Ever since Scarlett Johansson was cast in the lead for the Hollywood adaptation of Ghost In The Shell, the subject of white actors taking roles originally intended for ethnic minority performers has been back in the news. Here is a list of 20 from the past that still shock us today.
Anime classic Ghost In The Shell is set to get the remake treatment with a new trailer just released. With it, the subject of Hollywood ‘whitewashing’ characters for commercial purposes is back in sharp focus. There are a number of examples to pick from, but here are the worst of the worst.
This fast-paced account of card-counting released in 2008 disappeared faster than a magician’s bunny, and the fact that Jim Sturgess (Across The Universe) took centre stage was part of the reason. It’s not a slight on the quality of the British actor, but the true story of students taking on the big casinos would surely have been better served by keeping the characters as Asian-Americans, as they were in real-life. Jeff Ma, around whom the plot was based, said the controversy concerning 21 was “overblown”.
Set in Hawaii and with an all-star cast Aloha should have been a home run for all concerned. Starring Emma Stone (Crazy, Stupid, Love) and Bradley Cooper (The Hangover), the romantic drama had all the right ingredients until someone noticed that the island state has a 70% non-white population yet the main cast were distinctly white. Stone’s character is even described as being half-chinese and half-native Hawaiian.
Even Oscar-winning hits aren’t immune to a spot of whitewashing. Ben Affleck (The Town) directed the film playing the Mexican CIA operative Tony Mendez who came up with an ingenious idea to bring home a group of kidnapped Americans from Iran. Argo is a great film, but it would arguably have been better with Mendez being portrayed by a Mexican actor for some added authenticity.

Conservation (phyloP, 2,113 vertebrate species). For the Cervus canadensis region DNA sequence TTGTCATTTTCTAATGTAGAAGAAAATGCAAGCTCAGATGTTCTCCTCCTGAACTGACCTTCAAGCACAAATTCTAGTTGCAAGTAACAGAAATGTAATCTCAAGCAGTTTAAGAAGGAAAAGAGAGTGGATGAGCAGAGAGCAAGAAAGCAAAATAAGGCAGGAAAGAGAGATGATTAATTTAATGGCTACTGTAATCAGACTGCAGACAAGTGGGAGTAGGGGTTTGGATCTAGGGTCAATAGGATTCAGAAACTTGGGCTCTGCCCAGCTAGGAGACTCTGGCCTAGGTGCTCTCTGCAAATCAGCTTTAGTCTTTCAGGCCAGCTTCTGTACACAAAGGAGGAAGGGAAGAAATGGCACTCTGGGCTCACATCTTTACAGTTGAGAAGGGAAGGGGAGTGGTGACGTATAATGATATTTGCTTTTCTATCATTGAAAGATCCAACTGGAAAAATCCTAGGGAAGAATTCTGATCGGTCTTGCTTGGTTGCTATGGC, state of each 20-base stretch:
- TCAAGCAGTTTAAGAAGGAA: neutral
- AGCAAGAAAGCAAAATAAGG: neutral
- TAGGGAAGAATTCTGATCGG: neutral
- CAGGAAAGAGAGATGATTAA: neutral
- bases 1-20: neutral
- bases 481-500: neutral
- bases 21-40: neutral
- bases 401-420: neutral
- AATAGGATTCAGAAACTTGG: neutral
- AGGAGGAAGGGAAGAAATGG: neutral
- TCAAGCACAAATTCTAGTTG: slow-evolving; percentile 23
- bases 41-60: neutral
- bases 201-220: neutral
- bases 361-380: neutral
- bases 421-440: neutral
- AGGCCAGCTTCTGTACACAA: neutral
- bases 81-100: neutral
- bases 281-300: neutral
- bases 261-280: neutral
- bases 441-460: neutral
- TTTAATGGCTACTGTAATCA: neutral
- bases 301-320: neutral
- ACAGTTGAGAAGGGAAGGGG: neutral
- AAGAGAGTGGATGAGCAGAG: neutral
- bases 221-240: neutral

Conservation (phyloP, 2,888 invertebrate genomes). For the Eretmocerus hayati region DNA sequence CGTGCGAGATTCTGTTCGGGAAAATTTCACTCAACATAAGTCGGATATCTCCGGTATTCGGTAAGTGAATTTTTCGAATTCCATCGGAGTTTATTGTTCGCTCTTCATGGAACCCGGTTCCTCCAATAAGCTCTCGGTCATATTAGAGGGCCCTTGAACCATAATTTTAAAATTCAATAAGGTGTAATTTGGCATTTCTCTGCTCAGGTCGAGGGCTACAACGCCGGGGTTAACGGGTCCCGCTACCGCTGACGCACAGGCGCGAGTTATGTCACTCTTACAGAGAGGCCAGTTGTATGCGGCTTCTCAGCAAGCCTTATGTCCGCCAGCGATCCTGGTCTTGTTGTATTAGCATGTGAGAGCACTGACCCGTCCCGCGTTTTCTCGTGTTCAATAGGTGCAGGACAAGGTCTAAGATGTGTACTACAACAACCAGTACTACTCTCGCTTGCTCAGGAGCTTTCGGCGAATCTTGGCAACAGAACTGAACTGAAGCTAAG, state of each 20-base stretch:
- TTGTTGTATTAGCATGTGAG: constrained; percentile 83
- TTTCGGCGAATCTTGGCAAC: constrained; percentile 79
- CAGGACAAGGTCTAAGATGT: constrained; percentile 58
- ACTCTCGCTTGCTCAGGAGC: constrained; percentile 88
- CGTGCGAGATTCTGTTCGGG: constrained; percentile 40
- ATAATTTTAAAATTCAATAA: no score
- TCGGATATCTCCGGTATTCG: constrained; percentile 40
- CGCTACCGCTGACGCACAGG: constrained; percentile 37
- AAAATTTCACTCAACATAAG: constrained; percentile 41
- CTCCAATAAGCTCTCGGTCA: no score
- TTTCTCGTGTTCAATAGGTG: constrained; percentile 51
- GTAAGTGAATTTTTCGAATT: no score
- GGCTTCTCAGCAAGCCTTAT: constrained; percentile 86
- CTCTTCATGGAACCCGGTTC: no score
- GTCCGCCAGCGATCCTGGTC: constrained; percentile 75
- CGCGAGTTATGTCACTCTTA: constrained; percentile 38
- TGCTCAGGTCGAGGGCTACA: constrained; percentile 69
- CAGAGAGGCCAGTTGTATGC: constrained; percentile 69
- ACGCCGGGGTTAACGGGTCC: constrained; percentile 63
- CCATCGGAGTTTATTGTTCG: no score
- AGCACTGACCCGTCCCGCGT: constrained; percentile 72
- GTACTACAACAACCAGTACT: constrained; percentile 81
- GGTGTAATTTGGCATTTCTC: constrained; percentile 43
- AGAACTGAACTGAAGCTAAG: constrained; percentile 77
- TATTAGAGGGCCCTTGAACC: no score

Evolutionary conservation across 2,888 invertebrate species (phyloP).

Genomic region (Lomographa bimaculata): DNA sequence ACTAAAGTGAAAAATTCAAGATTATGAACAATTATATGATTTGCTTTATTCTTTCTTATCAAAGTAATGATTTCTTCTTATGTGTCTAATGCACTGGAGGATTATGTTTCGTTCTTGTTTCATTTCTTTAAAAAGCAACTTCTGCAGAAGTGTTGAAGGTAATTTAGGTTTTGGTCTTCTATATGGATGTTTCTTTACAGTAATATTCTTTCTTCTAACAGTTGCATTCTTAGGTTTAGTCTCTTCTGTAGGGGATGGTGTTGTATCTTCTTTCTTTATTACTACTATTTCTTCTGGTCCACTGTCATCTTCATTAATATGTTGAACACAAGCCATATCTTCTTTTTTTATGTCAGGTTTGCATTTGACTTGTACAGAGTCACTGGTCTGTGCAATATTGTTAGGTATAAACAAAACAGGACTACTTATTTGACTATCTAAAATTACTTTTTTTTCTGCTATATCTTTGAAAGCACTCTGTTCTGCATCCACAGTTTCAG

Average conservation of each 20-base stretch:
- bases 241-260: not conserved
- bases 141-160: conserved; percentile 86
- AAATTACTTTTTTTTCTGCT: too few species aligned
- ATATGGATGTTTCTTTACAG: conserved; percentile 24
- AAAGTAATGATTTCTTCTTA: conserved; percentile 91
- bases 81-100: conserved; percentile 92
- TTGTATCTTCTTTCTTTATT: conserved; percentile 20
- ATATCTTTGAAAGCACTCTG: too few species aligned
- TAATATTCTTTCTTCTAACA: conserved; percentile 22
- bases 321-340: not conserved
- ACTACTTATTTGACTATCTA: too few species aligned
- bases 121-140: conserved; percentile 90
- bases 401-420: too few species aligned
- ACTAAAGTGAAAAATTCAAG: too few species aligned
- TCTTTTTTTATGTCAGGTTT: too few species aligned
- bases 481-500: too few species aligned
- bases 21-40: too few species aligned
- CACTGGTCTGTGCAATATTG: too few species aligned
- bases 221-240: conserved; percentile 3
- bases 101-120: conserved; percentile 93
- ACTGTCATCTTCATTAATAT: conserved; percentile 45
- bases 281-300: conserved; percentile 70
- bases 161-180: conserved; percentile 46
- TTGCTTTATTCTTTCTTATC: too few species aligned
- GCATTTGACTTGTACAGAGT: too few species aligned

This one is infamously outrageous. You can’t imagine something as overtly disparaging getting the green light today, but then we’ve already seen a number of recent examples of offensive casting… and there are plenty more to come. Played for laughs, Mickey Rooney donned fake teeth, thick glasses and put on a terrible accent in Breakfast At Tiffany’s to portray Holly Golightly’s Asian landlord.
There’s no denying that Tilda Swinton is a great actress. She recently told Culture Trip how she had grown up reading the Doctor Strange comics and how she was already familiar with the characters before she took on the role of The Ancient One. The only problem is that in the source material the mystical guide is actually from the Himalayas.
Director Ridley Scott (Bladerunner) tried, and failed, to defuse the furore around his biblical epic by stating that: “I can’t mount a film of this budget, where I have to rely on tax rebates in Spain, and say that my lead actor is Mohammad so-and-so from such-and-such. I’m just not going to get it financed. So the question doesn’t even come up.” Instead the main characters were played by Christian Bale (Batman Begins) and Joel Egerton (Warrior).
If you thought Scott’s defence of Exodus: Gods And Kings was insensitive, wait till you hear what Alex Proyas had to say about critics of his box-office bomb from 2016. Taking aim at everyone who panned the film, not least because of the all-white depiction of ‘gods’, Proyas (Dark City) went on the offensive, saying reviewers were a “pack of diseased vultures pecking at the bones of a dying carcass” acting like “deranged idiots”. Admittedly this was more due to the savaging the film received on its release, but it hardly addressed the core concern around the casting choices.